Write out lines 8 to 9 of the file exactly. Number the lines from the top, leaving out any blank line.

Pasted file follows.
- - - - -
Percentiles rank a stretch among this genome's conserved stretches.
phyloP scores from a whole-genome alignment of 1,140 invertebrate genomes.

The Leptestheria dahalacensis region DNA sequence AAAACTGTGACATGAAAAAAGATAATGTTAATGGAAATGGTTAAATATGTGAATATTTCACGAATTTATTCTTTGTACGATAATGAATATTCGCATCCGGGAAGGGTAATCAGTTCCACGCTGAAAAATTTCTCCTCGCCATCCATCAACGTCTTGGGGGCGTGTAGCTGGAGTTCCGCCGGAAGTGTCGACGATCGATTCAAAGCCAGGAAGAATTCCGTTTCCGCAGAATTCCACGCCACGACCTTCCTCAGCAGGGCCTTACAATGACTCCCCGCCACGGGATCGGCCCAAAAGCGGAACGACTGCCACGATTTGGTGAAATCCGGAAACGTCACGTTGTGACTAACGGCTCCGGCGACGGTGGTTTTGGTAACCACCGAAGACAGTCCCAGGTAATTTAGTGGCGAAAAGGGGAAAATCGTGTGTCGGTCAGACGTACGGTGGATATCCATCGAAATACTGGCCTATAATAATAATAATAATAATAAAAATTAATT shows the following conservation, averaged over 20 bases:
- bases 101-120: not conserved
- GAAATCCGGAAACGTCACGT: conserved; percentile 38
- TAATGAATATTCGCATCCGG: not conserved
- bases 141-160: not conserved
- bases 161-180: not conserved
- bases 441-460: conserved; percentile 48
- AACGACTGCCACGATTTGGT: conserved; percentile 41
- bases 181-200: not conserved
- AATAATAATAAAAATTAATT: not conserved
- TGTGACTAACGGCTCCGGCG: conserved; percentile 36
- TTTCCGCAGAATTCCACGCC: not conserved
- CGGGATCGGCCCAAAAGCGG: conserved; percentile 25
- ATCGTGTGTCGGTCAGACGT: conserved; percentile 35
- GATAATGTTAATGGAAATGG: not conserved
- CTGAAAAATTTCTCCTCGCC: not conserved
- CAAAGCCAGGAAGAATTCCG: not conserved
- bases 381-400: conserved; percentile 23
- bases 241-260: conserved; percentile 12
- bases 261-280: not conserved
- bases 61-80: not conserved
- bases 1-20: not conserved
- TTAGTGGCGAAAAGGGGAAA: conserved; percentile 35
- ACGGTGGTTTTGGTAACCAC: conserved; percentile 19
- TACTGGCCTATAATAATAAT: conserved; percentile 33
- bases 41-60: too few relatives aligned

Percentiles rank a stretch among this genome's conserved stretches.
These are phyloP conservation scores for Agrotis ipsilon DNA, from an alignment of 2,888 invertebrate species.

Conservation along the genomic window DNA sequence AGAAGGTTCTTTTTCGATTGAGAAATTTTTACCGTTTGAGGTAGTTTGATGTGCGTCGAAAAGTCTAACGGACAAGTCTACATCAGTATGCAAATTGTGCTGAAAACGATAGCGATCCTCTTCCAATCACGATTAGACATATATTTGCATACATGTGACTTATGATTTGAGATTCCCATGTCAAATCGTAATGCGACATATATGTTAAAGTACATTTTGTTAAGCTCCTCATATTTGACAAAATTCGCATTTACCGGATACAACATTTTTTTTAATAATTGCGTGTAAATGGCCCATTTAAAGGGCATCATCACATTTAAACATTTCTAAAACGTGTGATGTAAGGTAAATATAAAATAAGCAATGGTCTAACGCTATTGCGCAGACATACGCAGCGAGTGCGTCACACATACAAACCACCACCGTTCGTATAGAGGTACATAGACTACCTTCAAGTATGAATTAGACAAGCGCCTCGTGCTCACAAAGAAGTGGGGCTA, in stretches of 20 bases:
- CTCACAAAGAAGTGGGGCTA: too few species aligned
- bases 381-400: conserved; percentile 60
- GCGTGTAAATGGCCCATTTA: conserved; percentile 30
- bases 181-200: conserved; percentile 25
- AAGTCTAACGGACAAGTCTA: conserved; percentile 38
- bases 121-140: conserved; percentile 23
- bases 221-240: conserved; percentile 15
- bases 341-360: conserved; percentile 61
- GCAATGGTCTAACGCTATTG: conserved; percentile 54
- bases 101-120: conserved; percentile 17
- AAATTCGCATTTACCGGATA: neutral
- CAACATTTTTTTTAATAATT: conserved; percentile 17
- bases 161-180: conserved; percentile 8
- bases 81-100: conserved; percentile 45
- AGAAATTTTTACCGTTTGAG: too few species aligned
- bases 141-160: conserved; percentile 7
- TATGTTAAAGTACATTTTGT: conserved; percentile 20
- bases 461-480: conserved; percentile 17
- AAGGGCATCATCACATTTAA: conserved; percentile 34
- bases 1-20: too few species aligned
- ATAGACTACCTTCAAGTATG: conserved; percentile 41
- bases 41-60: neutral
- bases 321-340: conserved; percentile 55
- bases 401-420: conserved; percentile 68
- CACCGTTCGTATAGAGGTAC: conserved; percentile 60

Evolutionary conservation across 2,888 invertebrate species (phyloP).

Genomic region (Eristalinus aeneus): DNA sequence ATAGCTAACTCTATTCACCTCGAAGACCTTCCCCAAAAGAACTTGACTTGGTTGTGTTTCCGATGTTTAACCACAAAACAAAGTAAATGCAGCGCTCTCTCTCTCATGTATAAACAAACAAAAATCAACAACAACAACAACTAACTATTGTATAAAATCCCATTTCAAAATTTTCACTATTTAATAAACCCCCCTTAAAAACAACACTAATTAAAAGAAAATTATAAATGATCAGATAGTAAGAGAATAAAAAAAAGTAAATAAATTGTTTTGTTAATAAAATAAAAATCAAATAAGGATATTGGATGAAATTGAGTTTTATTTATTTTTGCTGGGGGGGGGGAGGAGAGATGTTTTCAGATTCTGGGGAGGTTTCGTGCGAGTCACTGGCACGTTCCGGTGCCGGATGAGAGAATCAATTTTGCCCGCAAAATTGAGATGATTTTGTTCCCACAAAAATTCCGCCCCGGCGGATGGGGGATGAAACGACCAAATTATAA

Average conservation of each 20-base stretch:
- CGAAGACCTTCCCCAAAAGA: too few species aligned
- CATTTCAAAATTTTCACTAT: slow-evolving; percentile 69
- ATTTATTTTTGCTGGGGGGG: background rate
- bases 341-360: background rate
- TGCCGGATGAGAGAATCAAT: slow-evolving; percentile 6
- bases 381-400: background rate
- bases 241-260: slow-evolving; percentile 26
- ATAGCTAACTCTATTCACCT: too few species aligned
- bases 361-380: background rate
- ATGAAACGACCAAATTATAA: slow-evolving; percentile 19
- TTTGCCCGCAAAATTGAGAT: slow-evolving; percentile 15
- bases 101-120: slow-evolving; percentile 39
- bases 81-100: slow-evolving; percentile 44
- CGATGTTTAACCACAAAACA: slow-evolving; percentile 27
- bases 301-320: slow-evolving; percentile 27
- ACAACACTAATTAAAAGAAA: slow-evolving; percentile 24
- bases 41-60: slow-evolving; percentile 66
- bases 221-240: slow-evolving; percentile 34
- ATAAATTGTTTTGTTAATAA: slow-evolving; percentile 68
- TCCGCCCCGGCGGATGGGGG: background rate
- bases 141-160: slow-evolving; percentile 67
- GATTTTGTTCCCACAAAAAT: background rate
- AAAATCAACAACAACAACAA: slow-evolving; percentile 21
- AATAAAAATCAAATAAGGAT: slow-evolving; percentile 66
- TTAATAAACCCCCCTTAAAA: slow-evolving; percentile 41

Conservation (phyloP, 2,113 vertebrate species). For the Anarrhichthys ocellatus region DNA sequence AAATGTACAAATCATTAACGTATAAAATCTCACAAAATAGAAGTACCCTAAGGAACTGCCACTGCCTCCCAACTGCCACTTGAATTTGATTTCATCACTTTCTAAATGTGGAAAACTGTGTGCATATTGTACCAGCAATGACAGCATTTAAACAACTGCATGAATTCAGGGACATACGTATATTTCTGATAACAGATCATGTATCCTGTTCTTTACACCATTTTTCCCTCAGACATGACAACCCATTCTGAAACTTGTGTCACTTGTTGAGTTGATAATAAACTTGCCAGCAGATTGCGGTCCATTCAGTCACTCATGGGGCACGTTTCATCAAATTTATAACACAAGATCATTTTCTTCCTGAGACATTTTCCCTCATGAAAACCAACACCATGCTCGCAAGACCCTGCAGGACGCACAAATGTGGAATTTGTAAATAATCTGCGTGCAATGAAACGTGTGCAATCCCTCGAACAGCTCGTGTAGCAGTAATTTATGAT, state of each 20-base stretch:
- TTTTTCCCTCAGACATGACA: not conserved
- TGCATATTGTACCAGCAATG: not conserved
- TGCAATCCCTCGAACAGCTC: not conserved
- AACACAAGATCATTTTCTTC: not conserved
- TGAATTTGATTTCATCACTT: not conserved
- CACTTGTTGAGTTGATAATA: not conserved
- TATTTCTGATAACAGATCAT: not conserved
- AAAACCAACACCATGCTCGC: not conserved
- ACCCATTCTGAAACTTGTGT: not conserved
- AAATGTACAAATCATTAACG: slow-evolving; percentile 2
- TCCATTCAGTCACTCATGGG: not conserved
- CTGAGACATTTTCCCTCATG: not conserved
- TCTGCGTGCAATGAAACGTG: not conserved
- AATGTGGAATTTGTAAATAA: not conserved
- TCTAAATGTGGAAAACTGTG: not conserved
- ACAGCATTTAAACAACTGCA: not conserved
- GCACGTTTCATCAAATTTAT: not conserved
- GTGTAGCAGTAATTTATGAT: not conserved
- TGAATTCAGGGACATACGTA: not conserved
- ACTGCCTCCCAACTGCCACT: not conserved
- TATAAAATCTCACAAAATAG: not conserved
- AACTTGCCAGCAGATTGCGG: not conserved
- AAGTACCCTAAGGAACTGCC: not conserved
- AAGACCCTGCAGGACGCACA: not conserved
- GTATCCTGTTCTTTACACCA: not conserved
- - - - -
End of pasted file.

- bases 161-180: not conserved
- bases 441-460: conserved; percentile 48